HOW TO STRUCTURE AN ESSAY: AVOIDING SIX MAJOR WEAKNESSES IN PAPERS
Writing a paper is a lot like painting your house: the bulk of the work is in the preparation–scraping, sanding, cleaning, applying primer. If you fail in the prep work, the finished product will be less than excellent. Similarly, it is the quality of prep work-the brainstorming, prewriting, drafting, revising-that makes some papers stand out as excellent.
It is a common mistake for students to want to start editing their papers before they have substantially revised them. Before you start to stress over individual words and punctuation marks, give your paper a critical read. Does your claim hang together in such a way that an educated reader can follow it? Elegant phrasing and multi-syllable words will not make up for weakness in the development of your argument.
Identifying six major weaknesses
Six major weaknesses can doom your paper to mediocrity or worse:
- A too-broad thesis statement
- A poorly formulated thesis
- Inadequate or unfocused topic sentences
- Writing off-subject
- Failing to anticipate objections
- An inadequate conclusion
The checklist below can help you discover whether your paper suffers from any of these errors. Ask yourself whether all of the following statements are true of your paper.
- My subject is limited enough for adequate treatment for this length of paper.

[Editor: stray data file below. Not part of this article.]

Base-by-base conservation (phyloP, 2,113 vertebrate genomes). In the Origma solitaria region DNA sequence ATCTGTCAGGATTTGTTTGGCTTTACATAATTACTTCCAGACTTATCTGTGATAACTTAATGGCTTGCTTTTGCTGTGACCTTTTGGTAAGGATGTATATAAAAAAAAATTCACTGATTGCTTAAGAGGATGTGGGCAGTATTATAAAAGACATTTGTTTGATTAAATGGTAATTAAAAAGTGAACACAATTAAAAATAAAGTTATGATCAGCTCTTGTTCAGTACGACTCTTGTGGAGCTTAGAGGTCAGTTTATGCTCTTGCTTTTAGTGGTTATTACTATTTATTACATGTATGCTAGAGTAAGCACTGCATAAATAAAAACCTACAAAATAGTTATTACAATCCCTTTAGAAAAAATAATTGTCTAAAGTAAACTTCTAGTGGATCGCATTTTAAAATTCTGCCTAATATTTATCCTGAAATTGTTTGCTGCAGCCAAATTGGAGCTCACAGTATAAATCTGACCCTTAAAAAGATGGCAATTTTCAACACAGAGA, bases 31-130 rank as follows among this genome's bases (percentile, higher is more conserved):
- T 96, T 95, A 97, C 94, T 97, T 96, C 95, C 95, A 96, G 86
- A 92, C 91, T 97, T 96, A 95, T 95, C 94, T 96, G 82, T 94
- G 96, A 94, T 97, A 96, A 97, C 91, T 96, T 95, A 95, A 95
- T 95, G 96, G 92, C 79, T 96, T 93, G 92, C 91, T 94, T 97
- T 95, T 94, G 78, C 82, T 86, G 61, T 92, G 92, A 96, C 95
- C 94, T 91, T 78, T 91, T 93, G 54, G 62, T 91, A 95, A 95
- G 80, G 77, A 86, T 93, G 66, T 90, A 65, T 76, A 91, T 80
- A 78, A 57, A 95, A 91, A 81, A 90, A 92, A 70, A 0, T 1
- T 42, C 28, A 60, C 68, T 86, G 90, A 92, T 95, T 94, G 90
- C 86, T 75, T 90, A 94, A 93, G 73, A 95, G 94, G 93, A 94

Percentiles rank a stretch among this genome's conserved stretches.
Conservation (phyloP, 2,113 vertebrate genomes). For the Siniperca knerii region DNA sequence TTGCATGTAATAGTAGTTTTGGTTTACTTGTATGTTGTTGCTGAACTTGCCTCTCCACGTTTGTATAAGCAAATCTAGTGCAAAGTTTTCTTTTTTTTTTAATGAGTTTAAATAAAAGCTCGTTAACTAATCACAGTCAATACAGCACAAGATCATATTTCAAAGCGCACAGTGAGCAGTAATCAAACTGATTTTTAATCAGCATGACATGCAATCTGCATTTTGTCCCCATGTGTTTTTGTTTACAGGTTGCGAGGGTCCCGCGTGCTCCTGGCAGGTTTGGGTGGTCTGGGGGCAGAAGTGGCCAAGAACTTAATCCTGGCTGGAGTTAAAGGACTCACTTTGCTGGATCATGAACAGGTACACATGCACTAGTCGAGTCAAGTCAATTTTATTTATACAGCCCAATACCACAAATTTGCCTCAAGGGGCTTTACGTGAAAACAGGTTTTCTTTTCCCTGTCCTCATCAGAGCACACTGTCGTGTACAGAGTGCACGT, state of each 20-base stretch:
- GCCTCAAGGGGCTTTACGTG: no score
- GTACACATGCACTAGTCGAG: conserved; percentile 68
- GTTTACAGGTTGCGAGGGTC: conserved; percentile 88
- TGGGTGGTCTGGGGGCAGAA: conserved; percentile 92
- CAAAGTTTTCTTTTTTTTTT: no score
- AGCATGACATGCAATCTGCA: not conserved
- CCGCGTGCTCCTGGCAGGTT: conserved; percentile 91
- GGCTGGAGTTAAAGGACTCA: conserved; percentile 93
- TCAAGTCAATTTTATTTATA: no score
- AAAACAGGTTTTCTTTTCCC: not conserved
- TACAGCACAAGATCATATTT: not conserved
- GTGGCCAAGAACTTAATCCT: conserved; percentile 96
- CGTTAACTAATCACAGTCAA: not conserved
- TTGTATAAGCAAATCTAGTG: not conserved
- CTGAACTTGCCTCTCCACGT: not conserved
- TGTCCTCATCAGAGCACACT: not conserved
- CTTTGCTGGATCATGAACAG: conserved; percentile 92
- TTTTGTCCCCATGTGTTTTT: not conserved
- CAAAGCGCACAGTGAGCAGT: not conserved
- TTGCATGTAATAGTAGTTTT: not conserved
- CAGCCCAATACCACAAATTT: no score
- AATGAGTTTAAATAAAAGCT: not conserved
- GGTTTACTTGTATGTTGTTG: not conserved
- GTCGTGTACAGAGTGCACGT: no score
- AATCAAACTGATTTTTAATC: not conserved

- My thesis statement is a discussable point and is in the form of a declarative sentence.
- I have used specific, focused topic sentences to support my thesis statement.
- All my sentences directly or indirectly support my thesis statement-I have not digressed or written "off the subject." I have not contradicted my thesis statement.
- I have anticipated the major objections to my thesis and have tried to address and overcome them.
- My closing paragraph restates the thesis (if necessary) and draws conclusions based on the points I have already discussed in my paper.
If any of these statements are not true, read ahead to find explanations and suggestions that may help.
1. The too-broad thesis statement
Many papers fail largely because the writer attempts to write on a subject so broad that he simply cannot adequately address it. Narrow down the topic to one that interests you, and for which source information is available, and that you can discuss adequately in the length assigned. The following sentence might have a legitimate place in a paper (as part of an introduction, perhaps), but it would fail as a thesis statement because it is too broad for a typical three- to four-page paper: